The Teachers Council, which represents the teachers in Evanston Township High School/District 202 would like to see two current school board members keep their jobs, and be joined by a newcomer as well.

In the race for four-year terms, the union endorsed incumbent board Vice-President Monique Parsons and non-incumbent Leah Piekarz.

Piekarz is a retired ETHS counselor and long-time Teachers Council member who had been part of the union’s contract negotiating team.

Teachers Council president Rick Cardis said Piekarz has a “wealth of experience and intimate knowledge about the inner workings of the district.”

Board Vice-President Parsons, first elected in 2015, was praised for her “deep connections to the community” and her “committment to the district’s race and equity goals.” She is also president and CEO of the McGaw YMCA.

The two other candidates in the race for a four-year position, incumbent Elizabeth Rolewicz, and non-incumbent Kristin Scotti, were not backed.

Rolewicz, who owned a graphic design company, won her first term in 2019. She has also been the Equity and Social Media chair for the Oakton Elementary School PTA.

Scotti holds a Ph.D from Northwestern University, and has spoken to the board about the impact of attendance policies on students with disabilities.

The teachers union also endorsed current board member Mirah Anti for a two-year term.

Anti, who was appointed in 2021 to fill a vacancy, is running as a write-in to complete the remaining two years in the position.

Anti’s name is not on the ballot, but as the only verified write-in candidate, she is guaranteed to win if only one person enters her name.

Anti, the director of equity and inclusion in a nearby district, was described as someone whose experience in education “contributes to a keen understanding of how systems at ETHS can be improved.”

Both in-person early voting and mail-in voting are currently under way.

Election Day is April 4.

District 202 will definitely end up with at least one new board member, and possibly two.

That’s because for the four-year terms, there are four candidates, three positons, and two incumbents.

Another incumbent, Stephanie Teterycz, had filed for re-election as well in the four-year category, but withdrew due to other personal and family time committments.

Jeff Hirsh joined the Evanston Now reporting team in 2020 after a 40-year award-winning career as a broadcast journalist in Cincinnati, Ohio.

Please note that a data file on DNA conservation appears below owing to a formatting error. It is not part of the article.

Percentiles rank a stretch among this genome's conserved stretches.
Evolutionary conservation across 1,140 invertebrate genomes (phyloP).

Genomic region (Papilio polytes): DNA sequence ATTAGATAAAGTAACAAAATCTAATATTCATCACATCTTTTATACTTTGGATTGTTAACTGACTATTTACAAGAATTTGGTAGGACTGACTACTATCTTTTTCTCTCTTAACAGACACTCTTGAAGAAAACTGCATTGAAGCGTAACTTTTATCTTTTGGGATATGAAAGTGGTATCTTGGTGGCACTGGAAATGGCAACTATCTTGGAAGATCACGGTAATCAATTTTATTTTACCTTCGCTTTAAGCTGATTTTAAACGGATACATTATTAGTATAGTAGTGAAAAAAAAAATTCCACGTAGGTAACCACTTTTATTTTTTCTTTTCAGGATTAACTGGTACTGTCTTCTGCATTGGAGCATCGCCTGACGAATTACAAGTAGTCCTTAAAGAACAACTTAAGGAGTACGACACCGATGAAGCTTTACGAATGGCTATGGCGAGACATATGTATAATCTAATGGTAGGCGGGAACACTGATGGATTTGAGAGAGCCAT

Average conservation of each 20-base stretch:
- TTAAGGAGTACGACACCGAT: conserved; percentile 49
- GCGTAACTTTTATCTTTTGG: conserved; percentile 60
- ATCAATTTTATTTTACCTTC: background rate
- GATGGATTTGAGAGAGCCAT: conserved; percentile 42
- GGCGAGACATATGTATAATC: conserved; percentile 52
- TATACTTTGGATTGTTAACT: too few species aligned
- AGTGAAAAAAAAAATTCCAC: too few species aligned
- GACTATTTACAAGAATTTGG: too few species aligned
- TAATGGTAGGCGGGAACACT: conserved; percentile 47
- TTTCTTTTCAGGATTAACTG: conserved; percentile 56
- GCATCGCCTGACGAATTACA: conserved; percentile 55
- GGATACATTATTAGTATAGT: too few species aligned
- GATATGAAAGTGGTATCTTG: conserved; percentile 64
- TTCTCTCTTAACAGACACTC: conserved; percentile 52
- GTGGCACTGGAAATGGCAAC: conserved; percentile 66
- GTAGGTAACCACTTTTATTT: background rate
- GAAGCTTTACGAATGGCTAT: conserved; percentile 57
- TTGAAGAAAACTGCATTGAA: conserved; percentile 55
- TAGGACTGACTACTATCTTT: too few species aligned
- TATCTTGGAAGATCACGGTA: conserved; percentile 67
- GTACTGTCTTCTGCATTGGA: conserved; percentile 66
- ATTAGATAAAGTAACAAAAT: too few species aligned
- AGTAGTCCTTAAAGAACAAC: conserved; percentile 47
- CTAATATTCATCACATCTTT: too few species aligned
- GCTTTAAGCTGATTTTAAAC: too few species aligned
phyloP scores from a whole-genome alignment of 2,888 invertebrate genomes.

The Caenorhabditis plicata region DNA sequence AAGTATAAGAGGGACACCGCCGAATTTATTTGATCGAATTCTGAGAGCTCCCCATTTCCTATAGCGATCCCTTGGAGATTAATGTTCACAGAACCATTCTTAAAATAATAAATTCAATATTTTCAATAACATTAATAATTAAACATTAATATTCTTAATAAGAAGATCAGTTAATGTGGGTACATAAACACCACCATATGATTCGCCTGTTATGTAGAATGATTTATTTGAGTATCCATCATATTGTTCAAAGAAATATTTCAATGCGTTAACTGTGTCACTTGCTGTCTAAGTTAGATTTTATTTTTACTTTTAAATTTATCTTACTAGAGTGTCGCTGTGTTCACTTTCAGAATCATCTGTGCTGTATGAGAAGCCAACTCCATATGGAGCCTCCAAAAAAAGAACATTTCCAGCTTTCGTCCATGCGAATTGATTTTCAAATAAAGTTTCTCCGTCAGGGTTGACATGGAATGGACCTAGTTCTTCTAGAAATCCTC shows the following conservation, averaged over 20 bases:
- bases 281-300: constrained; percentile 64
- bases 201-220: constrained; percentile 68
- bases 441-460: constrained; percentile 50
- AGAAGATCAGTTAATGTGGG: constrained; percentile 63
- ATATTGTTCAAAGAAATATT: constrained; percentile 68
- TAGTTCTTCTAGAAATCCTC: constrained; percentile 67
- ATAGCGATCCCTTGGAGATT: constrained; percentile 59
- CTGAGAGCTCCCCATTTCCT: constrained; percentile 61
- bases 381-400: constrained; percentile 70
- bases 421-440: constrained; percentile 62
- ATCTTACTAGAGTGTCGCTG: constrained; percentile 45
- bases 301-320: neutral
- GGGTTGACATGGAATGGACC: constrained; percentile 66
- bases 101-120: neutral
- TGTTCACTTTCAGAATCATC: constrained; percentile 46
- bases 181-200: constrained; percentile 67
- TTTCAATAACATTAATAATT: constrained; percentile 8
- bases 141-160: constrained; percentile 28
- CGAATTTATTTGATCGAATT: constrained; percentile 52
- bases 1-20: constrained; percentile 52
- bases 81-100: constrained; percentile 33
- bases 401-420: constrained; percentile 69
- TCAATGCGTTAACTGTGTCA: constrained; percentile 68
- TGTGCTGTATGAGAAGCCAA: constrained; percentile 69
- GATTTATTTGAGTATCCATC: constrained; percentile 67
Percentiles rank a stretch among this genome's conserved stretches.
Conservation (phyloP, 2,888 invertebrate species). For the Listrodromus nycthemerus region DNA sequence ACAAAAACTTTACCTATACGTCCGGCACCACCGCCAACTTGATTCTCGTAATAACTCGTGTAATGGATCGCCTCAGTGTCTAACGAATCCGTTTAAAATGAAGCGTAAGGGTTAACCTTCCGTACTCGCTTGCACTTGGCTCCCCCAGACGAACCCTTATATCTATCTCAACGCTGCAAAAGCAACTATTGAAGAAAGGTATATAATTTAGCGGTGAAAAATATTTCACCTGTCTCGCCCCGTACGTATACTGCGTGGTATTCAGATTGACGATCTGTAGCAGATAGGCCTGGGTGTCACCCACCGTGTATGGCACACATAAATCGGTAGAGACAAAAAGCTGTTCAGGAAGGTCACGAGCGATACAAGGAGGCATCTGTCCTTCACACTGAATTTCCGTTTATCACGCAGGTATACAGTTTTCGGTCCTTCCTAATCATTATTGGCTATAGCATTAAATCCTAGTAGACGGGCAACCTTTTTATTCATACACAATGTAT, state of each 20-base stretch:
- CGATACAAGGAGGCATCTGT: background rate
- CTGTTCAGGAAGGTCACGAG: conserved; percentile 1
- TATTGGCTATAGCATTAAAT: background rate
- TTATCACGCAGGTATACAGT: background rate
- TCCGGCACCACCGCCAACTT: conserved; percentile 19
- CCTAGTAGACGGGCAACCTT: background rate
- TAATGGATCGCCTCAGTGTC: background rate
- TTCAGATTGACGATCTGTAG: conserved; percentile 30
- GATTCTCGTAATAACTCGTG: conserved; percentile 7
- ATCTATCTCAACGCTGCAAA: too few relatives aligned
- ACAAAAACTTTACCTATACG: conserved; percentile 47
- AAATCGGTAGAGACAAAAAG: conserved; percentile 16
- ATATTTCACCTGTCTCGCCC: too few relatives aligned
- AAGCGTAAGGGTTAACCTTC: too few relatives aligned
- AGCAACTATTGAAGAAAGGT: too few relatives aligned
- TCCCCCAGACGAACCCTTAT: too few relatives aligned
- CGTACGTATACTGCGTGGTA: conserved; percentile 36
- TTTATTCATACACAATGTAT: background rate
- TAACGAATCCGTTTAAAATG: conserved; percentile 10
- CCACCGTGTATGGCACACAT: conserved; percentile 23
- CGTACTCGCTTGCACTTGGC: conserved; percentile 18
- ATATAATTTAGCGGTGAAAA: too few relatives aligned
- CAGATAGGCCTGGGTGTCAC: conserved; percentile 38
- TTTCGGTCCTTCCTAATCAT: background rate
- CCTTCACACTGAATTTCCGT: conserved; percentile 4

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  1. The Teachers Council, which represents the teachers in Evanston Township High School/District 202 would like to see two current school board members keep their jobs, and be joined by a newcomer (Piekarz ) as well. That should be all the voters need to know. If you vote for the teacher’s endorsed candidates you have made the conscious, but lazy decision to undermine the school board’s purpose of parent and community oversight. The Teacher’s council endorsement of Piekarz (a 22-year ETHS insider) and the incumbents, et. al., is an obvious red flag. If Rolewicz and Scotti are not endorsed by the Teacher’s council, those are the candidates for me. Foxes should not be guarding the henhouse.

    In Washington DC, as of the end of last year, more than 400 former members of Congress are currently working as lobbyists, according to the Center for Responsive Politics. The idea of the school board is to be certain the interest of parents and the community are represented. The very idea of the Teacher’s Council endorsing candidates is reprehensible.

    Checks, balance, oversight.

    1. This. Anyone who votes for a Teacher’s Union candidate deserves the terrible educational outcomes in their district. Just see CPS for an example of what Evanston could deteriorate into.

    2. I might typically agree with you, but I’d encourage you to actually look at candidates’ platforms and actions in this case. While basically all the candidates are equity consultants/activists and while I believe having that perspective on the board is important, it’d be nice to get some varied experiences/perspective (perhaps someone with more of a business background for example). But we’re not given that choice, so you have to judge what viewpoints align most with your own.

      Scotti, for instance, is likely the most progressive candidate of the bunch, which you may like, but if you’re saying you want to “avoid the way of CPS” and I’m reading between the lines there, you likely do not share her views and she would not be the candidate aligned with your ideas of governance and oversight.

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